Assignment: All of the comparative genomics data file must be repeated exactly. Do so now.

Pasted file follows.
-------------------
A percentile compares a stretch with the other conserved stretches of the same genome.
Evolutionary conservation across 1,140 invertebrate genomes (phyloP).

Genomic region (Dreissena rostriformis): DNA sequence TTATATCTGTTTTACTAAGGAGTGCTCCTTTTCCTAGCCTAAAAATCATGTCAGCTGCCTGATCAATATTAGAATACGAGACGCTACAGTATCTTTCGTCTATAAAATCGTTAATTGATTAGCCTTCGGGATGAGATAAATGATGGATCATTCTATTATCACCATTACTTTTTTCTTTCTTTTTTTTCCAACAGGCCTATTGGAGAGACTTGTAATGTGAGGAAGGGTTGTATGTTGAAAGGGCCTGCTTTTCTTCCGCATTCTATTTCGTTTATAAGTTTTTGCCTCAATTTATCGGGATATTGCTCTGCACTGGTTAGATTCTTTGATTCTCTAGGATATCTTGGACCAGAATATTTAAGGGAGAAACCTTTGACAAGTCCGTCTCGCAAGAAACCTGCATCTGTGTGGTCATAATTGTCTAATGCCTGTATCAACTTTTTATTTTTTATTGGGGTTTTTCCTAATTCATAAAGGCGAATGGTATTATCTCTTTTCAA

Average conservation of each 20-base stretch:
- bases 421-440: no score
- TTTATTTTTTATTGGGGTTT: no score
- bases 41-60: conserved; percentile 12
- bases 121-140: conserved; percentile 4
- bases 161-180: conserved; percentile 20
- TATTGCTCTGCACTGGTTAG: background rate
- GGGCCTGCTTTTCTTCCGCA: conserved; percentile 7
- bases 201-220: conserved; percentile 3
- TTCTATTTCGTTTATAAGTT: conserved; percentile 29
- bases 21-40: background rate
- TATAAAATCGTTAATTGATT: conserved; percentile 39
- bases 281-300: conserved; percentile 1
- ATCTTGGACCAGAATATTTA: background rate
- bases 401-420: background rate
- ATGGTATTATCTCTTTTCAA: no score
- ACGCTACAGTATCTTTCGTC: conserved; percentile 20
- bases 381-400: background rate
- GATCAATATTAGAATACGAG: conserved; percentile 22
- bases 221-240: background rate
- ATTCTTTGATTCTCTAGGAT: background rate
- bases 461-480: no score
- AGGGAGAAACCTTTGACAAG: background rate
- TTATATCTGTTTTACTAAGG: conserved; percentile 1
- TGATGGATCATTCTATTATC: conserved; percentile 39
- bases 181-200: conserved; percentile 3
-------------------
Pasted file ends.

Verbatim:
A percentile compares a stretch with the other conserved stretches of the same genome.
Evolutionary conservation across 1,140 invertebrate genomes (phyloP).

Genomic region (Dreissena rostriformis): DNA sequence TTATATCTGTTTTACTAAGGAGTGCTCCTTTTCCTAGCCTAAAAATCATGTCAGCTGCCTGATCAATATTAGAATACGAGACGCTACAGTATCTTTCGTCTATAAAATCGTTAATTGATTAGCCTTCGGGATGAGATAAATGATGGATCATTCTATTATCACCATTACTTTTTTCTTTCTTTTTTTTCCAACAGGCCTATTGGAGAGACTTGTAATGTGAGGAAGGGTTGTATGTTGAAAGGGCCTGCTTTTCTTCCGCATTCTATTTCGTTTATAAGTTTTTGCCTCAATTTATCGGGATATTGCTCTGCACTGGTTAGATTCTTTGATTCTCTAGGATATCTTGGACCAGAATATTTAAGGGAGAAACCTTTGACAAGTCCGTCTCGCAAGAAACCTGCATCTGTGTGGTCATAATTGTCTAATGCCTGTATCAACTTTTTATTTTTTATTGGGGTTTTTCCTAATTCATAAAGGCGAATGGTATTATCTCTTTTCAA

Average conservation of each 20-base stretch:
- bases 421-440: no score
- TTTATTTTTTATTGGGGTTT: no score
- bases 41-60: conserved; percentile 12
- bases 121-140: conserved; percentile 4
- bases 161-180: conserved; percentile 20
- TATTGCTCTGCACTGGTTAG: background rate
- GGGCCTGCTTTTCTTCCGCA: conserved; percentile 7
- bases 201-220: conserved; percentile 3
- TTCTATTTCGTTTATAAGTT: conserved; percentile 29
- bases 21-40: background rate
- TATAAAATCGTTAATTGATT: conserved; percentile 39
- bases 281-300: conserved; percentile 1
- ATCTTGGACCAGAATATTTA: background rate
- bases 401-420: background rate
- ATGGTATTATCTCTTTTCAA: no score
- ACGCTACAGTATCTTTCGTC: conserved; percentile 20
- bases 381-400: background rate
- GATCAATATTAGAATACGAG: conserved; percentile 22
- bases 221-240: background rate
- ATTCTTTGATTCTCTAGGAT: background rate
- bases 461-480: no score
- AGGGAGAAACCTTTGACAAG: background rate
- TTATATCTGTTTTACTAAGG: conserved; percentile 1
- TGATGGATCATTCTATTATC: conserved; percentile 39
- bases 181-200: conserved; percentile 3